3 Tips for Better Underwater Macro

Keep these tips in mind to create crisp, engaging underwater macro photos on compact, mirrorless or dslr cameras
By Brent Durand

Underwater macro photography takes us deep inside the reef, exploring the nuances of a complex, symbiotic ecosystem that many divers swim right past. The inhabitants of this world display the shapes, colors, patterns and textures that inspire even the most radical of sci fi junkies, and it's our priviledge to document those critters and show them to the world.

There are many macro diving hotspots in different corners of the globe, each with a deep lineup of photo-friendly critters. It's easy to pause, snap a photo and then move on. But is that the best photo you could have taken? Are you making the most of that expensive camera gear?

Below are three tips for shooting better macro photos. The first two will bring the best results from your gear while the third helps make photos a bit more engaging.


Shoot at Minimum Focus Distance

Most macro lenses (or built-in lenses on compacts) have a wide range of focus, and it's easy to simply point the camera at the subject and push the shutter. By inching the camera forward, you will keep focusing at a closer distance - at least until you reach that minimum focus distance. This will create a crisper image since there is less water between port and subject, will fill the frame more, and create more depth in your image. If you've joined me on a photo workshop, you may still hear my voice in your head saying get it right in the camera and try not to rely on cropping!

On the flip side, some larger subjects must be shot from farther away, and some tiny subjects may require some cropping.  But in general, try to shoot at the minimum focus distance.


This whip coral shrimp fills the frame at the minimum focus distance. Shot in Anilao, Philippines with Canon 7D Mark II and Canon 100mm macro lens.


We see crisp detail on this crinoid shrimp shot at the minimum focus distance. Anilao, Philippines with Canon 7D Mark II.


Reposition the Focus Box

We all probably know that critical focus on the subject's eye is paramount in capturing an intriguing macro photo... unless you're shooting a nudibranch! There are two ways to achieve this. The first is to leave that focus box in the center, focus on the eye, and then recompose the image before pushing the shutter the rest of the way down.  This is fine for some situations, but isn't ideal when you have a brief moment to capture a macro critter in just the right position. As you move the camera there are several variables subject to change: distance to subject, habitat movement, shadows & strobe position.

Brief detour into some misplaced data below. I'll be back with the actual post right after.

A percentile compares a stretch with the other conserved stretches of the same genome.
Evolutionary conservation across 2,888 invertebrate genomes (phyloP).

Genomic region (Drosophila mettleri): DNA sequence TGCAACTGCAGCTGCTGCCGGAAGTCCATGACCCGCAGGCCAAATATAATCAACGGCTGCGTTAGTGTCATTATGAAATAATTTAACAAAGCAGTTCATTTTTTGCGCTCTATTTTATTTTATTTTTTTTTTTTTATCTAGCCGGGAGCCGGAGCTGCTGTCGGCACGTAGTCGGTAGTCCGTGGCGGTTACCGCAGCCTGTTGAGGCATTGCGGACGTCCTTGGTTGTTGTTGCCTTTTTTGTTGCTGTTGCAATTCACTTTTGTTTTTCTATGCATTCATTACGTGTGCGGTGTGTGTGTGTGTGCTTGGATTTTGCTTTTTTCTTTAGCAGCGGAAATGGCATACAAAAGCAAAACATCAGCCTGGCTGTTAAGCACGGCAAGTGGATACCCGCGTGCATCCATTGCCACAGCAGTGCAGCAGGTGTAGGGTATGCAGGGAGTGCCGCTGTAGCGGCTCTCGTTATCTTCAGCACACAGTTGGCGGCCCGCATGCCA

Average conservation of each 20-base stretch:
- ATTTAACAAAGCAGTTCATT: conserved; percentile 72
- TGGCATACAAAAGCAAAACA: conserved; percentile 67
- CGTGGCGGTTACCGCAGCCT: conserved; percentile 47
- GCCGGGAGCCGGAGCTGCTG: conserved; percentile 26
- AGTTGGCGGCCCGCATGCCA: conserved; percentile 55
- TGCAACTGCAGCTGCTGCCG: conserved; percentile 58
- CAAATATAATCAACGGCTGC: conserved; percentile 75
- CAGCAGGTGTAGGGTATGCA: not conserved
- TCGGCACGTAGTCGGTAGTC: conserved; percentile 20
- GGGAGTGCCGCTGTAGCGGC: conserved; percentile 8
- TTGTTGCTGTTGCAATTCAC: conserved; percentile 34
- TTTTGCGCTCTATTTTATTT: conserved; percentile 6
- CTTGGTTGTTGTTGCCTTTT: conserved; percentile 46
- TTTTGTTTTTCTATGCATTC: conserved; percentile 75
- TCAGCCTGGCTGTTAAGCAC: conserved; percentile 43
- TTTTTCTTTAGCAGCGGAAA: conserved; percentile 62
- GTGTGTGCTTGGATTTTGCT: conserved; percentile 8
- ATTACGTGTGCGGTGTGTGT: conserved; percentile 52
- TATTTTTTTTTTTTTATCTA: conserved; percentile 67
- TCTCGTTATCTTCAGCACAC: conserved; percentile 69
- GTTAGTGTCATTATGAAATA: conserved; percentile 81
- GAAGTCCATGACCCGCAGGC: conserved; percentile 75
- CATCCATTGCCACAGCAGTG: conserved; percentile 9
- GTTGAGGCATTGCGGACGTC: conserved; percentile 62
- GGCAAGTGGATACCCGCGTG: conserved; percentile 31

When we move the focus box to the point in the frame where the eye (or rhinopore) appears, we can push the shutter in one movement, eliminating the movement of the variables above and capturing a sharper image.


A pinkeye goby swims just above some coral. While close to center, I made sure to position the focus box right where the closest point of the eye would appear in the frame. Shot in Anilao, Philippines with Canon 7D Mk II.


Shooting a crinoid shrimp is often a fast endeavor since the crinoid continues to move its arms once disturbed. By placing the focus point precisely where I wanted it in the frame, I could press the shutter the second everything looked right.


Tell a Story

Photojournalists are constantly striving to tell a story in a single image, and I believe this translates well into macro photography. Telling a story with the image doesn't always need to fall into the 'marinelife behavior' category either - something like swimming can tell a story but isn't very interesting behavior (unless you really, really like swimming!).

Try to find something unique about your subject and how it interacts with the environment around it and you'll find yourself shooting a more engaging image that people spend more time viewing.


A juvenile spotted sweetlips moves fast, erratic patterns around it's home. Slowing down the shutter allowed me to capture some motion blur, portraying this fast movement. 


This porcelain crab is sitting on the top of a soft coral at night, moments away from releasing eggs. By clearly including the eggs and soft coral polyps in the frame, we spend an extra moment with the photo to absorb the scene.



These tips for underwater macro photos apply to any type of camera in many different macro shooting situations. You can always practice on land before your next dive trip so that you maximize your time shooting in the water, or join one of our workshops for a week of intensive photo instruction. Be respectful and have fun out there!


Brent Durand is a weekend wanderer and story teller from California.

Brent is an avid diver and adventure photographer, and shoots underwater any time he can get hands on a camera system. He can be reached at brent@uwphotographyguide.com.

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